Great Ormond Street hospital has raised millions of pounds for sick children since JM Barrie left the rights of his fairytale to the London hospital before his death in 1937. To add your support to Great Ormond Street Hospital’s extraordinary work please go to
It’s that lovely time of year when many of us will re-visit childhood tales of wonder and make-believe and in so doing – avail ourselves of some basic truths – no matter how old we are! Belief in fairies is not something many will take literally – except for the very young and endearingly innocent and yet there is wisdom expressed in these tales from this mysterious realm including the unforgettable scene in Peter Pan - where Tinker Bell lays dying, her beautiful light fading rapidly after ingesting the poison that Captain Hook had intended for Peter. On discovering her limp body and realising what has happened Peter turns to the audience pleading for their help...
“She is going to die unless we do something, he implores us. Clap your hands! Clap your hands and say, “I believe in fairies! I believe in fairies! I do! I do!
Peter leads the cry, repeating the phrase over and over – and as he does so and by the power of what scientists like Rupert Sheldrake now call morphic - resonance or non-local consciousness or what once upon a time was simply known as magic – the cry ripples out across space and time so that very soon Wendy and the lost boys hear it on the Pirate Ship where they are being held captive and they boldly add their voices to the throng...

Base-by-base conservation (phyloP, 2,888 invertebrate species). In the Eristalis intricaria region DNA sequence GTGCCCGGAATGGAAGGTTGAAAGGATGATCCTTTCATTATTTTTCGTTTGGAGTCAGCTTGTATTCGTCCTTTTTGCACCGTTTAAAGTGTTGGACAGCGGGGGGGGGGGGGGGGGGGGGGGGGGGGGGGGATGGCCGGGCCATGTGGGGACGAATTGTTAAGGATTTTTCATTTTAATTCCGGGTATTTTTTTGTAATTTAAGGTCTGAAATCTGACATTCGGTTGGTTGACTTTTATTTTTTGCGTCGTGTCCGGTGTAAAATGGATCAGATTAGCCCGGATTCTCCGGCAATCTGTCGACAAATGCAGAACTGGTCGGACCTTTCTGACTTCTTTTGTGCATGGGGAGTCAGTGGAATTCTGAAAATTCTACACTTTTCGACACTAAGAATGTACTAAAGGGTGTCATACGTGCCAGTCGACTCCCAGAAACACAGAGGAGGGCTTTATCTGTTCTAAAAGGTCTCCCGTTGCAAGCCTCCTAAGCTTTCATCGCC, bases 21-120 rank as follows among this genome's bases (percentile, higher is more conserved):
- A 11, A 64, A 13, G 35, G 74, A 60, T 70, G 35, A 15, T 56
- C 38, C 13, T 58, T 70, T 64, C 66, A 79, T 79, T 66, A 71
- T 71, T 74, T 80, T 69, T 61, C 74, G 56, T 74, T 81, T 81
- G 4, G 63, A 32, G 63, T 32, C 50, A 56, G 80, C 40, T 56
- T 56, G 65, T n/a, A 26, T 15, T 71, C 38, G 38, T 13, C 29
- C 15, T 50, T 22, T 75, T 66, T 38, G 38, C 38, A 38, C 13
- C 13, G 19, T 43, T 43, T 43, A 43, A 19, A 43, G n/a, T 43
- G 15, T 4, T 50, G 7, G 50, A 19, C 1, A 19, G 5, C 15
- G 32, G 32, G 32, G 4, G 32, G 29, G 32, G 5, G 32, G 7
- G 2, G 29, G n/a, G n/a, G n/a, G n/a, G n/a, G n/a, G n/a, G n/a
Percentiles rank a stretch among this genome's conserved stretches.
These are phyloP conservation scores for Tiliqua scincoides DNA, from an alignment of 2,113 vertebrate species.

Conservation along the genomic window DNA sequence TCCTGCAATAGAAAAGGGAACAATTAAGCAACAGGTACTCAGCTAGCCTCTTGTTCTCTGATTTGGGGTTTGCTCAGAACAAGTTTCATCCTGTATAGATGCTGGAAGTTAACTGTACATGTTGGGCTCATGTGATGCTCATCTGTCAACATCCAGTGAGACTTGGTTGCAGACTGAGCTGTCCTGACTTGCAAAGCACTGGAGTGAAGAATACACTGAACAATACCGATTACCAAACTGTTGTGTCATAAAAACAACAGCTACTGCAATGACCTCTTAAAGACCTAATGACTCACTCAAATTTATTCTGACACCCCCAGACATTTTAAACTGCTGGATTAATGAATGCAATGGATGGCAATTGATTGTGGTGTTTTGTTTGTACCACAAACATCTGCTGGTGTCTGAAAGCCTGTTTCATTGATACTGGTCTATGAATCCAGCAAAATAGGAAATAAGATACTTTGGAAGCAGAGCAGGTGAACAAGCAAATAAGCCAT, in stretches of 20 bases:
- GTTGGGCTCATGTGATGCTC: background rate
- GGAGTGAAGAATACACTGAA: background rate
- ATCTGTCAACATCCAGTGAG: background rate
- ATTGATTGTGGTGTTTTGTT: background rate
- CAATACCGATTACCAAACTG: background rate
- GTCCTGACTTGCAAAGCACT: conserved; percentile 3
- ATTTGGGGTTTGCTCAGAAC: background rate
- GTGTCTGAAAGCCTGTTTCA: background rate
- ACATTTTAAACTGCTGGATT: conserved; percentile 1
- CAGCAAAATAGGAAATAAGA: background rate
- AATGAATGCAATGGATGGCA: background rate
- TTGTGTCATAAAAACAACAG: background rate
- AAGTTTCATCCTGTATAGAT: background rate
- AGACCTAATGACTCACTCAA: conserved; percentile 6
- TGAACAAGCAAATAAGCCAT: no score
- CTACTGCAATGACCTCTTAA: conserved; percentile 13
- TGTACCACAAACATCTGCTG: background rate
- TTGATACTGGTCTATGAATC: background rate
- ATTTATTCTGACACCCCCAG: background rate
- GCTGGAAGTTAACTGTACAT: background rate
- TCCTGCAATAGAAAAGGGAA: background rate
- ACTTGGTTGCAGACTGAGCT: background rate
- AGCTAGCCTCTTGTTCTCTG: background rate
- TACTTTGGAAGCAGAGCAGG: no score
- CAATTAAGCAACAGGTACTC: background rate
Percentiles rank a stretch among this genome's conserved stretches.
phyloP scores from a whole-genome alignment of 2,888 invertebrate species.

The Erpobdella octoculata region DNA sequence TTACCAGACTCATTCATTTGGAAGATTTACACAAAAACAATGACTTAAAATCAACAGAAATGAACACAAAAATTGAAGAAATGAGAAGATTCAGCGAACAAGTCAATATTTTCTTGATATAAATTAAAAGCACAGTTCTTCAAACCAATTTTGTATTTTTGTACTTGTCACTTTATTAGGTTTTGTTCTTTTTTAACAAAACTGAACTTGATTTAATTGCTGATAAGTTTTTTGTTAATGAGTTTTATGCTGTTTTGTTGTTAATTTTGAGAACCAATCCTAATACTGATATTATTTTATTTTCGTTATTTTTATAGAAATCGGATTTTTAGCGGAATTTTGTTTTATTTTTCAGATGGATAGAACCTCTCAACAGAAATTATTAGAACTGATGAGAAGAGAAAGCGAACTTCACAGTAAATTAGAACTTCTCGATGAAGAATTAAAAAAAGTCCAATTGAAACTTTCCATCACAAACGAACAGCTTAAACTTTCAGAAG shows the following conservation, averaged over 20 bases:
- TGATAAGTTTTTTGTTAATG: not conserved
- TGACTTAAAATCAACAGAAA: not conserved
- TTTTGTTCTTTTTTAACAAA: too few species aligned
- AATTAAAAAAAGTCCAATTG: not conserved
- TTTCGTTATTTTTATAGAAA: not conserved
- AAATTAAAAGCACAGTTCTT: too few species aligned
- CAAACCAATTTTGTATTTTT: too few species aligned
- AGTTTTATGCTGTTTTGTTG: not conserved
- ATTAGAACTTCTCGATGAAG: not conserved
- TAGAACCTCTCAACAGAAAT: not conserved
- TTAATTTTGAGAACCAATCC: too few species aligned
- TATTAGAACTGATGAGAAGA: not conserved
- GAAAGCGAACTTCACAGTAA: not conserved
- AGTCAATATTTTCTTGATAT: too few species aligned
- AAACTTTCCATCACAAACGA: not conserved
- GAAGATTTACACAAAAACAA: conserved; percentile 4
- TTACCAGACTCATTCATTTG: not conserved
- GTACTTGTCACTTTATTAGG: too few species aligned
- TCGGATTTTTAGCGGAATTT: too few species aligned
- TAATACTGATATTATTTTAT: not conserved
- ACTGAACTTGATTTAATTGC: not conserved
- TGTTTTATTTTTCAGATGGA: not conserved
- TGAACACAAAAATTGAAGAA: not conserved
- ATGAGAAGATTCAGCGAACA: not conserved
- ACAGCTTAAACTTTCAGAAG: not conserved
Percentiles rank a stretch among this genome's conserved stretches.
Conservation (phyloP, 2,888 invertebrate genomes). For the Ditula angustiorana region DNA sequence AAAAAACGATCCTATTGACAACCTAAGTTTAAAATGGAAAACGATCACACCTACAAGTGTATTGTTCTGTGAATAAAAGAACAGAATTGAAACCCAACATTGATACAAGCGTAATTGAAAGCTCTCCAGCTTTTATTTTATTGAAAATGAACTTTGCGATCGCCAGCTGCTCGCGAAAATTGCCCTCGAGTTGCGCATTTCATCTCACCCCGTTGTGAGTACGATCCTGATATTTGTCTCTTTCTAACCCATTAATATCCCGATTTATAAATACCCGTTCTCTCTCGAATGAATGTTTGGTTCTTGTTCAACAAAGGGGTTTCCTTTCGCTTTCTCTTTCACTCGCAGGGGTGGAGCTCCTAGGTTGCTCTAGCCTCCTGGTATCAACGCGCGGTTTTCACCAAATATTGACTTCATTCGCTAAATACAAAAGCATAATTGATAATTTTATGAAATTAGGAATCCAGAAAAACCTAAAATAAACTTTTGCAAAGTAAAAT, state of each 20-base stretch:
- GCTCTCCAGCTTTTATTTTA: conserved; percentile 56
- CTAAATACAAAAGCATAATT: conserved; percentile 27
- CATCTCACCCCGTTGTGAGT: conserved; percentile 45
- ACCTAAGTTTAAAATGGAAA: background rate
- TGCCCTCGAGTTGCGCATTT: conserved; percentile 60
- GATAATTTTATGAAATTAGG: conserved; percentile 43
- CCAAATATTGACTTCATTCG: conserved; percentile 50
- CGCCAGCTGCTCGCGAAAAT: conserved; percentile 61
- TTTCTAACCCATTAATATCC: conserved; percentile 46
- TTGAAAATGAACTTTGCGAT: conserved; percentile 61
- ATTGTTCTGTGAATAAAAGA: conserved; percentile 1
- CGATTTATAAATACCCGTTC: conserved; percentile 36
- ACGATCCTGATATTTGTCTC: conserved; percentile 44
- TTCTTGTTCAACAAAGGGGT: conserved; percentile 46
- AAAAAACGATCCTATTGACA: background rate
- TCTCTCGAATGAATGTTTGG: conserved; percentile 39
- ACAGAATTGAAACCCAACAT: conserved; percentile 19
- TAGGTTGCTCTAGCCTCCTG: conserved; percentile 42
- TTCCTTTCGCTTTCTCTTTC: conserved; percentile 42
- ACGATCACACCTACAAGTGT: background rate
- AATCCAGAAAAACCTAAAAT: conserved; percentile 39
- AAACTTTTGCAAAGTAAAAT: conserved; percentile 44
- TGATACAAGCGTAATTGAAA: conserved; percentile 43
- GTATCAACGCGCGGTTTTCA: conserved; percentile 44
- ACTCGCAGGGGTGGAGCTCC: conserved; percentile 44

“I believe in fairies! I believe in fairies! I do! I do!
And their cry gathers force and travels yet further and further until eventually it breaks through the boundaries of Neverland itself and is heard far away in London, by Mrs Darling who sits by the open nursery window longing for her children to come home....and without knowing or even caring that it sounds so ridiculous – she adds her voice to rest ...
“I believe in fairies! she cries aloud. I believe in fairies! I do! I do!
And strengthened by her voice - the magic gathers momentum, like a prayer, crossing all known boundaries until finally – it breaks out even from the seeming confines of the story itself – to the seeming confines of the audience – to include us all, the readers alone in their bedrooms, the children sitting in the theatre at Christmas time – or later beside them as adults remembering and reliving the moment - and together and as one – young and old - everyday and story- book characters alike – the miracle of healing is performed.
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More fairy-stories, myths, legends and books by Anne Maria Clarke http://www.archivepublishing.co.uk/T... Books - Transpersonal Psychology. Understanding the Soul - Expanding Consciousness